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Aug 22 2011
an interesting viewpoint on Catholicism in Spain

Spain's World Youth Day has little to do with Catholicism

Miguel-Anxo Murado, Monday 22 August 2011

I'm talking about World Youth Day, an event that, somewhat disconcertingly, lasted for six days, was organised by the Catholic church and had gathered hundreds of thousands of youngsters and one old man the pope in Madrid.


What has surprised many outside Spain is the hostility with which this has been met by a large part of Spanish society. Yes, there have been daily marches protesting at the pope's visit, scuffles between the saints and the sinners (let's call them that), arrests, police charges. But that is because people tend to forget that while Spain is a traditionally Catholic country, it is traditionally anti-clerical too.


In the course of the last 40 years, Spain has rapidly become a secular country and today is no different from other western societies in this respect. Most couples shun religious marriage, with only a minority opting for it. Less than 15% of the population ever attends mass. Same-sex marriages were recently legalised with ample popular support (and that great form of tolerance that is indifference), and polls show that general views on abortion or euthanasia are hardly those of the church.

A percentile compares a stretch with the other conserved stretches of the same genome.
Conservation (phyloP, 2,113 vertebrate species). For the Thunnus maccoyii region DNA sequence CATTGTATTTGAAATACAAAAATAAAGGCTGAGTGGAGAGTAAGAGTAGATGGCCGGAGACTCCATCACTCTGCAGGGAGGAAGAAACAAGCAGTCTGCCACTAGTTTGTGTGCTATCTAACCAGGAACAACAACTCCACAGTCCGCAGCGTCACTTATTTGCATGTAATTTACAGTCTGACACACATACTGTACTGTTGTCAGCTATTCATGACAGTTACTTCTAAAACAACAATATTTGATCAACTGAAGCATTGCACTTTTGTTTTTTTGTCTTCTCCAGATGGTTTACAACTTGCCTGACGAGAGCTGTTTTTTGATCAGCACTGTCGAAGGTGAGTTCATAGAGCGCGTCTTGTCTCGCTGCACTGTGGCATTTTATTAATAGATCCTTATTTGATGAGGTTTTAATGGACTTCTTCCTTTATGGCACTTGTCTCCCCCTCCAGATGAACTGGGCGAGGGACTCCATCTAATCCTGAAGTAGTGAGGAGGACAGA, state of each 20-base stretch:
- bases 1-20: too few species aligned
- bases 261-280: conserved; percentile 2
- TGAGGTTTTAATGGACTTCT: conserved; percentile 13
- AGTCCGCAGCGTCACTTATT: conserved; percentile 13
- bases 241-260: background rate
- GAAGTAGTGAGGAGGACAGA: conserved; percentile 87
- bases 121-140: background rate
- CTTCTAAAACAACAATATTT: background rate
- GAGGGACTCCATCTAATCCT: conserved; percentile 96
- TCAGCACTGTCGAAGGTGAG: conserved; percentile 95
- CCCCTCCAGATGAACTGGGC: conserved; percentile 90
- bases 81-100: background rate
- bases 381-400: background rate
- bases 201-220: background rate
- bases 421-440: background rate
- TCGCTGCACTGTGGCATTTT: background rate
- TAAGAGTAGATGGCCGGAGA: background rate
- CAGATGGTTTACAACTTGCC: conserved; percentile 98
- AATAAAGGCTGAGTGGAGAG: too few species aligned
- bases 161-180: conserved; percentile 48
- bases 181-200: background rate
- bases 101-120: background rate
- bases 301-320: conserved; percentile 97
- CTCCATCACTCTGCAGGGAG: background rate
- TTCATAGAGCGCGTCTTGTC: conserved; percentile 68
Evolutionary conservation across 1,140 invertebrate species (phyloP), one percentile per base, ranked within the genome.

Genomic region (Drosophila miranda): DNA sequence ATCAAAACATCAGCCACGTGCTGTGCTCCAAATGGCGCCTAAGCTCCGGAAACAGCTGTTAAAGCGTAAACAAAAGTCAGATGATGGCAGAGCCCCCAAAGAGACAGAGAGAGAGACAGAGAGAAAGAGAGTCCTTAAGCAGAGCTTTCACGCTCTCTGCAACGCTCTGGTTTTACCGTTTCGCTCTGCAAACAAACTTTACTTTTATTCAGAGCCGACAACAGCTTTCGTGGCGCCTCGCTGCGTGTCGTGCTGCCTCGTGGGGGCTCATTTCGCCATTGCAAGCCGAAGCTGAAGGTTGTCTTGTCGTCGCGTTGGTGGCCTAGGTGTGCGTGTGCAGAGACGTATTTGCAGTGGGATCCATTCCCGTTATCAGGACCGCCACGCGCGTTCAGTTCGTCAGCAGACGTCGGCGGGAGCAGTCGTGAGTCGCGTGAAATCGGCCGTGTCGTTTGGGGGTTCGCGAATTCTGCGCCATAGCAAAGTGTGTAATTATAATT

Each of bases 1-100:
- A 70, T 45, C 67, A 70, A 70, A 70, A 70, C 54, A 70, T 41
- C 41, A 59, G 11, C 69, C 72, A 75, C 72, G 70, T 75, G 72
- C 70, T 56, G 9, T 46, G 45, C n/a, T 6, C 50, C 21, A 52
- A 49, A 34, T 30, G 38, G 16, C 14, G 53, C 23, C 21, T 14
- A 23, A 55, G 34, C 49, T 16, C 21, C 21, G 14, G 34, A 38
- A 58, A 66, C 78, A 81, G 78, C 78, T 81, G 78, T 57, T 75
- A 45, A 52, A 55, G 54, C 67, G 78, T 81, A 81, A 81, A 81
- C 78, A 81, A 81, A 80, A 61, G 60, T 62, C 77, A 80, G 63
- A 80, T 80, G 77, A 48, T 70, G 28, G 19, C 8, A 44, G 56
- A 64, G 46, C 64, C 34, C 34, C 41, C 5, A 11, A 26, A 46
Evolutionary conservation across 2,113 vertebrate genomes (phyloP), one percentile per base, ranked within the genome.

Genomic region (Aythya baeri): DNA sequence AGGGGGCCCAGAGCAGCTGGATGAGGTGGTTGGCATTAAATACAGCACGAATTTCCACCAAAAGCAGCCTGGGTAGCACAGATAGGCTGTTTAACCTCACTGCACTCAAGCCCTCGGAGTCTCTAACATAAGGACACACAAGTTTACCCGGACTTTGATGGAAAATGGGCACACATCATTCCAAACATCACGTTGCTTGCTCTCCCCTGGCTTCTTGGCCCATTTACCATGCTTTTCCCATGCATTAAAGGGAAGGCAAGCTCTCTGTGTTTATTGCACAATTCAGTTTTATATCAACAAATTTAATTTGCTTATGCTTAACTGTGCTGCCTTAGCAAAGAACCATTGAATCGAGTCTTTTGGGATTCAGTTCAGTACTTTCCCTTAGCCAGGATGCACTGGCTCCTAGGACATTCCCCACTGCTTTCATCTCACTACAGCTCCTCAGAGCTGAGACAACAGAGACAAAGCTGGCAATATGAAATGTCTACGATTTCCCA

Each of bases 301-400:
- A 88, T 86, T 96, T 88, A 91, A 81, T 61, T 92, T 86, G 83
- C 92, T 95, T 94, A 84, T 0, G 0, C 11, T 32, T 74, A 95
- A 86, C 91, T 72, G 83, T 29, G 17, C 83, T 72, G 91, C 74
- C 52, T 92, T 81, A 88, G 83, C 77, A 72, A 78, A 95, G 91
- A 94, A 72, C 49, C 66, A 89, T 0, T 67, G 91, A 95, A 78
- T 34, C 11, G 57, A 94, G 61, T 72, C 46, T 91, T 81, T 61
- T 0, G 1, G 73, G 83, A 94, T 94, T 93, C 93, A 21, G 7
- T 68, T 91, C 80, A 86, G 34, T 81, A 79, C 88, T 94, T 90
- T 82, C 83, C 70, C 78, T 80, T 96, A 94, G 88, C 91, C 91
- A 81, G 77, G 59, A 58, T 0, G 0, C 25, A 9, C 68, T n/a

That's why those who rant at every preaching of the church miss the point.


The issue is power, and the Spanish church has an awful lot of it, but it lies somewhere else. Its kingdom is of this world. As a reaction to secularisation, the church has become an American-style political lobby, which no longer shepherds souls but votes. With its radio and TV stations and its vast network of schools and universities, it shapes the conservative political camp. It is its ability to deliver busloads of school children to Madrid that makes rightwing demonstrations possible and massive.


And this is what World Youth Day was about: the joy of triumph and the anticipation of more concessions to come from the next government. Journalists scrutinised the long and repetitive speeches of the pope as if they were all about theology, but they weren't. The medium is the message. The message is the massive presence, like a seraphic version of the International Brigades, of the Catholic church on the streets of Spain, the old faithful country gone astray.

See this Guardian article for more.

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